I recently attended a conference on the seven habits of highly effective people. When thinking about what I could take back to my organization, one of the most intriguing concepts centered on the fifth step, “seek first to understand, then to be understood”, a.k.a. listening with intent to understand. This intrigued me for many reasons, some of which were related to our internal organizational effectiveness and others that related to our work product with clients. The latter being that, in the same way we need to listen with the intent to understand, we should really be asking questions with the intent to understand. (If it’s the former you’re interested in, I highly recommend attending a seminar!)
This style of listening, referred to as, “empathic listening”, is so powerful because it gives you accurate data to work with. That is ultimately our desire at Lightspeed, providing clients with accurate research data and making the research process easy to conduct. What would empathic questioning look like?
I examined this by looking for parallels that exist between empathic theories and survey design. As I investigated the topic, I encountered a sister research methodology, empathic design. A Harvard Business Review article from November 1997 (thank you, Google!), explains that the application of empathic design “holds the greatest potential benefit when the observation of current or possible customers encounter problems with your products or services that they don’t know can be addressed and may not even recognize as problems.” It is a practice that helps elicit feedback from consumers on problems that they may not even recognize exist, i.e. it helps a brand anticipate the needs of their customers. In online research it’s often the case that our clients are hoping to identify needs that customers themselves may not recognize, but aren’t sure how to design effective surveys to elicit this data. Poor survey design is one of the easiest ways to prevent respondents from leading you towards recognition of your next big opportunity.
So, how can we apply principles of empathetic design and listening to improve survey design? Our VP of Innovation, Jon Puleston, is a highly regarded expert on the most effective ways to ask questions and much of his work fits nicely within this construct. Some of his most recent research focuses on Bonsai Survey Design, a method of rewriting survey instruments with the end goal of producing a pleasant exercise of effort and ingenuity for our respondents (and often the survey authors themselves!). Lightspeed GMI has designed an entire suite of survey question components based on his research; often referred to as “Best In Class” survey questions, which we use as the standard much of our programming.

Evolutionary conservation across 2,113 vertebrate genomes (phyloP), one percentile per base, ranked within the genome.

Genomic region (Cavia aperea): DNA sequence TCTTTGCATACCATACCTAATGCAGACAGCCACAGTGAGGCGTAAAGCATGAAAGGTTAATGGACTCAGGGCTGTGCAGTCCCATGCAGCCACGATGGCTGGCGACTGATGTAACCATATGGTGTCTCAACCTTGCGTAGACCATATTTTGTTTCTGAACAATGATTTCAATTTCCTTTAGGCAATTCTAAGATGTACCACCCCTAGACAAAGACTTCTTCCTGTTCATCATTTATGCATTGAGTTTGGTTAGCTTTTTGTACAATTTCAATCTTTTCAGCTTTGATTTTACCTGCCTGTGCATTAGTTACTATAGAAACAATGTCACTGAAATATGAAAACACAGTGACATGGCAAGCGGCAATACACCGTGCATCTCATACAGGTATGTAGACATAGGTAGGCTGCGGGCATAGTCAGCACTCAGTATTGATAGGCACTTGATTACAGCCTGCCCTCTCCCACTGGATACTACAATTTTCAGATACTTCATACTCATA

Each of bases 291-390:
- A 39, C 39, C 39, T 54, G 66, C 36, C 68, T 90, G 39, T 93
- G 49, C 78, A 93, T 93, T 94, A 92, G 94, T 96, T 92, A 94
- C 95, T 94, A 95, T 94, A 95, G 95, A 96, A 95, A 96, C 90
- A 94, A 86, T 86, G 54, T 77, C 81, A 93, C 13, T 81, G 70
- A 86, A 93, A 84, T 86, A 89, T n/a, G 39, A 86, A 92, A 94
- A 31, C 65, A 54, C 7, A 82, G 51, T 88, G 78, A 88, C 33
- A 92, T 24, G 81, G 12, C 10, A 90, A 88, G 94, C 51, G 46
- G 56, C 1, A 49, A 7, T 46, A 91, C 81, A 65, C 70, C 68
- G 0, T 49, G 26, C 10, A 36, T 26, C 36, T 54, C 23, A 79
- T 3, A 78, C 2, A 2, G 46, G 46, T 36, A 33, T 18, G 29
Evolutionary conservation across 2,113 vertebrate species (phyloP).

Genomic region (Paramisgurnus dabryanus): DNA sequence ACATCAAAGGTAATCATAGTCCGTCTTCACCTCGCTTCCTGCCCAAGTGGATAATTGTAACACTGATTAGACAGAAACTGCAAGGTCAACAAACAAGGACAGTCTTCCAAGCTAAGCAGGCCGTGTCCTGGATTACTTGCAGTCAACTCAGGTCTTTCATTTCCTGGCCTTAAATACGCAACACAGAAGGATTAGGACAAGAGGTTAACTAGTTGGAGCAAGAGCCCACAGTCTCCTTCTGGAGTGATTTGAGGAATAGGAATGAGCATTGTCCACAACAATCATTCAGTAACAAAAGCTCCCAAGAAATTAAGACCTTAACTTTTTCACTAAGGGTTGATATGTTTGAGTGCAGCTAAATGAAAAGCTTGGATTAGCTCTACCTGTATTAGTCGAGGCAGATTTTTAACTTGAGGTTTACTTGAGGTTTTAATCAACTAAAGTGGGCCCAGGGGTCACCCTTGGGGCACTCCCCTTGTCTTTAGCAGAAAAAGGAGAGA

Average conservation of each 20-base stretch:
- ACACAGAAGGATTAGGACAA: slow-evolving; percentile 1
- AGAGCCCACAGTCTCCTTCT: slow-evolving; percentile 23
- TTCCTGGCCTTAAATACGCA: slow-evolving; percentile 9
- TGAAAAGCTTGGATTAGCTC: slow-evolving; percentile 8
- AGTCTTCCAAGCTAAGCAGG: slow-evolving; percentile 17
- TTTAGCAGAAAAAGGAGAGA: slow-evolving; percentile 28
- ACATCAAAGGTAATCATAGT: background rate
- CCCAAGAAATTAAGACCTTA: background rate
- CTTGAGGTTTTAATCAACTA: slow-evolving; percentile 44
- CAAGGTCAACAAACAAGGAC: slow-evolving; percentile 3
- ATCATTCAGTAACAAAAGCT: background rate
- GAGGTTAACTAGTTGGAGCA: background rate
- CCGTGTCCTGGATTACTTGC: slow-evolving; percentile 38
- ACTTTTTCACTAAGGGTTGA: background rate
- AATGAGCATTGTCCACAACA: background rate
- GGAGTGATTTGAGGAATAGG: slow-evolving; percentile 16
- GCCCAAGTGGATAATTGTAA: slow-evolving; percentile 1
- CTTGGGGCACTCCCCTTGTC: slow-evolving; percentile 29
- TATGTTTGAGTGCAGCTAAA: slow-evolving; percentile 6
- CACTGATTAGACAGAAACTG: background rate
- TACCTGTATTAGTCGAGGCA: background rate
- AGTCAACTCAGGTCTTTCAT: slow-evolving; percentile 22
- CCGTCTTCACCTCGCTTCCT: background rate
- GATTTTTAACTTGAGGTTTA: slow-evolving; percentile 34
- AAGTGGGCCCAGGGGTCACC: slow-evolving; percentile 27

Here are some general rules about how you could apply empathetic design principles to your survey research:
1.) “Respondent Empathy”
- Rethink the amount of questions that NEED to be asked and the number of people that are needed to answer them
- Reduce the length of interview for respondents and minimize respondent boredom and dropout
- Make sure you’re being realistic about how people are going to take your survey. We estimate that only 20% of surveys the industry produces are 100% compatible for mobile phones.
- Real life tip? Write your questions like you would a tweet. It’ll help you keep it simple.
Below is a good example of this type of thinking. The first version is designed simply from a point of view of what the researcher want to know. The second from the standpoint of the respondent, wanting to actually understand the question and answer it:
2.) “Engage First, Question Later”
- Engage your respondents in the broader exercise first and you will get better research.
- Consider the way that questions are asked to increase respondent interest and engagement
- Real life tip? Gamify your research! Our research has shown that when you engage panelists in game-like interactions they tend to participate longer, provide more thoughtful responses, and suggest more creative ideas.
3.) “Rapid Experimentation”
- Pilot, pilot, pilot! Then...pivot, pivot, pivot! Most of us get the first part right, and the majority of our clients soft launch projects to pilot the survey instrument to ensure their data is coming in as expected. What we see less often is the pivot piece, where you use the soft launch data to determine true sample size needs (often smaller than you’d think) or remove redundant questions (they are almost always there).
- Real life tip? Use your soft launch data to find answer overlap and identify option choices or entire questions which can be removed.
For example, look at this series of statements to identify which are repetitive:
Soft launch data will tell you there is a .67 correlation between “value for money” and “delivers competitive pricing”:
That’s not the only problem set. There is a similar correlation show between “anticipates my needs” and “delivers creative solutions.”
The resulting question options asked:
To conduct effective online research, you should explore a number of research techniques. Several factors will influence the success of your data collection – environment, capacity, verbatim quality, survey design and panelist quality.